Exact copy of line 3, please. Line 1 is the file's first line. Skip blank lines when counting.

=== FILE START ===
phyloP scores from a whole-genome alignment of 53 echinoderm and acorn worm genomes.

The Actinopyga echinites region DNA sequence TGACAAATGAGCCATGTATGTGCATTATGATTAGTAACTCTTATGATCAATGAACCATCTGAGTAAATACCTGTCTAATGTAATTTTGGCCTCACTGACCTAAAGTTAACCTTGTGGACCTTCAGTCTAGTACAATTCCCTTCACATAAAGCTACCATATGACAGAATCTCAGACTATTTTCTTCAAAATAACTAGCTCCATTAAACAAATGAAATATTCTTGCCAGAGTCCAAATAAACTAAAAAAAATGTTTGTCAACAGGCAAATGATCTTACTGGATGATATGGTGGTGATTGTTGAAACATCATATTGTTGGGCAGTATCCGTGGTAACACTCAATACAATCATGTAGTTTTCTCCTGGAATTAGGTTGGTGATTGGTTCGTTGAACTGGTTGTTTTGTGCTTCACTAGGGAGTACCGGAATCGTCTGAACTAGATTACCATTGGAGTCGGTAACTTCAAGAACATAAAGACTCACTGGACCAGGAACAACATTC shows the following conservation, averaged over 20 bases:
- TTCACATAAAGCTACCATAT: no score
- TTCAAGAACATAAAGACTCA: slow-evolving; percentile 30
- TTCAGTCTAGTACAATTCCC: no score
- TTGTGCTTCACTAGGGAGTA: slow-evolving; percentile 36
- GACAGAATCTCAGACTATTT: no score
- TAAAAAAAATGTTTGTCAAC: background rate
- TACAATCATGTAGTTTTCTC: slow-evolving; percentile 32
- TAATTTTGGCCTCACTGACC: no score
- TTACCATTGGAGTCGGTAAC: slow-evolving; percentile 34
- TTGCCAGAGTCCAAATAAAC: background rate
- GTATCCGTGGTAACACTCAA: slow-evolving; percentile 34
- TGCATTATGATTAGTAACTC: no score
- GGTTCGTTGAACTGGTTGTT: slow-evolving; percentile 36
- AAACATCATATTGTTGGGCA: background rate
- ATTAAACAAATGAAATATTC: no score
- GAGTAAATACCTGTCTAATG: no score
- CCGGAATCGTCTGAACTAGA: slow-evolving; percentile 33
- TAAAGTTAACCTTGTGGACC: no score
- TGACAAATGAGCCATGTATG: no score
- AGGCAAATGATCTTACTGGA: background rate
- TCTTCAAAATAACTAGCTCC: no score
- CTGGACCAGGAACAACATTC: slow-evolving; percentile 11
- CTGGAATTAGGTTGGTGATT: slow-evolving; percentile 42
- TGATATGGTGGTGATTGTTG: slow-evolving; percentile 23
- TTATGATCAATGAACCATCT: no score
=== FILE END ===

- TTCACATAAAGCTACCATAT: no score